[Gracia Martore and Oliver Twist]
I ask you: What are the odds?
An estimated 200 volunteers descended on an elementary school in southeast Washington's predominantly poor, African-American community on Saturday as part of the annual Make a Difference Day of volunteering launched by Gannett's USA Weekend in 1992.
And of all those volunteers, the company's WUSA-TV chose one in particular to interview and quote -- extensively.
"On a crisp autumn day," correspondent Andrea McCarren says in her report, "at an inner-city school scarred by budget cuts and the passage of time, a transformation is underway. On this Make a Difference Day, Gannett CEO Gracia Martore is leading the charge."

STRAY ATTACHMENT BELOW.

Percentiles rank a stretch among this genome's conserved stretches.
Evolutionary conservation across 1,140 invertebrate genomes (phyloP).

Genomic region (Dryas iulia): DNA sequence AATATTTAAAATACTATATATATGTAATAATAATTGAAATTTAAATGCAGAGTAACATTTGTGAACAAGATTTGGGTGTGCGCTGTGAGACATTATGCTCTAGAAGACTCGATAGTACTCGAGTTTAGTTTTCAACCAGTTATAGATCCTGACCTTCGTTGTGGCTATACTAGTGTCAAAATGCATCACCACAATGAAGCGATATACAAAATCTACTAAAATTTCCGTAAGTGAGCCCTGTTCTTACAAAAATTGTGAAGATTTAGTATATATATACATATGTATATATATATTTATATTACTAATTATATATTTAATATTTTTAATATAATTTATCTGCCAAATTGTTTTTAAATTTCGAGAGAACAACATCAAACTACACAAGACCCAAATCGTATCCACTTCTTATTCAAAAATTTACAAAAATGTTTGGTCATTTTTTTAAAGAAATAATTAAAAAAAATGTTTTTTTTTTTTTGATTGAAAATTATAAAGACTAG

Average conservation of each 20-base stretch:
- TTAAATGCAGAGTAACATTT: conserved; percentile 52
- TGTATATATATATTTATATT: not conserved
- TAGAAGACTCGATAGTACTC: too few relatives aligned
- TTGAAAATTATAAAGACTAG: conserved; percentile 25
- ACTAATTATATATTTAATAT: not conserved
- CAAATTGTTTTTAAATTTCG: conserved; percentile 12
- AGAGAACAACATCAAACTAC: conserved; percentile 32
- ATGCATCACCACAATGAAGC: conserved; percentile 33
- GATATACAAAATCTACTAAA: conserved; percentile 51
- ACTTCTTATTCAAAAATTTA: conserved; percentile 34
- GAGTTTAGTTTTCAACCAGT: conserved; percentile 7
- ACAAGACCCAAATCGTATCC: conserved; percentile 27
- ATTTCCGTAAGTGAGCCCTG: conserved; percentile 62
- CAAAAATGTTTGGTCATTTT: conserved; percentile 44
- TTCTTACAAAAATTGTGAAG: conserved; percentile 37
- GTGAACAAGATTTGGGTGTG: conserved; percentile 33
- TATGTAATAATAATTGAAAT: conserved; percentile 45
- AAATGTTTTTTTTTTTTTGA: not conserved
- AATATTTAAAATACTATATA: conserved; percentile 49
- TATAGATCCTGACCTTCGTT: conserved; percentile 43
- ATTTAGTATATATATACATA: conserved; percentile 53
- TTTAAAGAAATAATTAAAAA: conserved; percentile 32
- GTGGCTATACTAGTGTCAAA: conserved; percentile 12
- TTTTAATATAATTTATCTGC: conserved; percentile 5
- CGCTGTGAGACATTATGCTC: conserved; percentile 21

Indeed, there was Martore, in a blue Make a Difference Day t-shirt that barely concealed her wireless mic pack, industriously stacking books and telling McCarren:
"Gannett's mission is to inspire the greater good in the 100-plus communities that we serve. In addition to providing news and information that is important to our readers and viewers in those communities, we feel compelled to make a difference in those communities."
Has Chief Marketing Officer Maryam Banikarim been re-reading Charles Dickens in her new, post-Robin Pence world?
My favorite part of the WUSA transcript are the quotes attributed to the beneficiaries of Martore's noblesse oblige. They're identified as follows: "a young boy," "a girl nearby," "another classmate," and "a little girl."
(I'll add: Please, sir, I want some more identification -- like that important white lady over there!)
That's Martore (center) in the frozen frame of the video:
Earlier: GCI's board of directors visits an Iowa workhouse. Plus: Martore directs another $15,000 in Gannett Foundation money to her alma mater.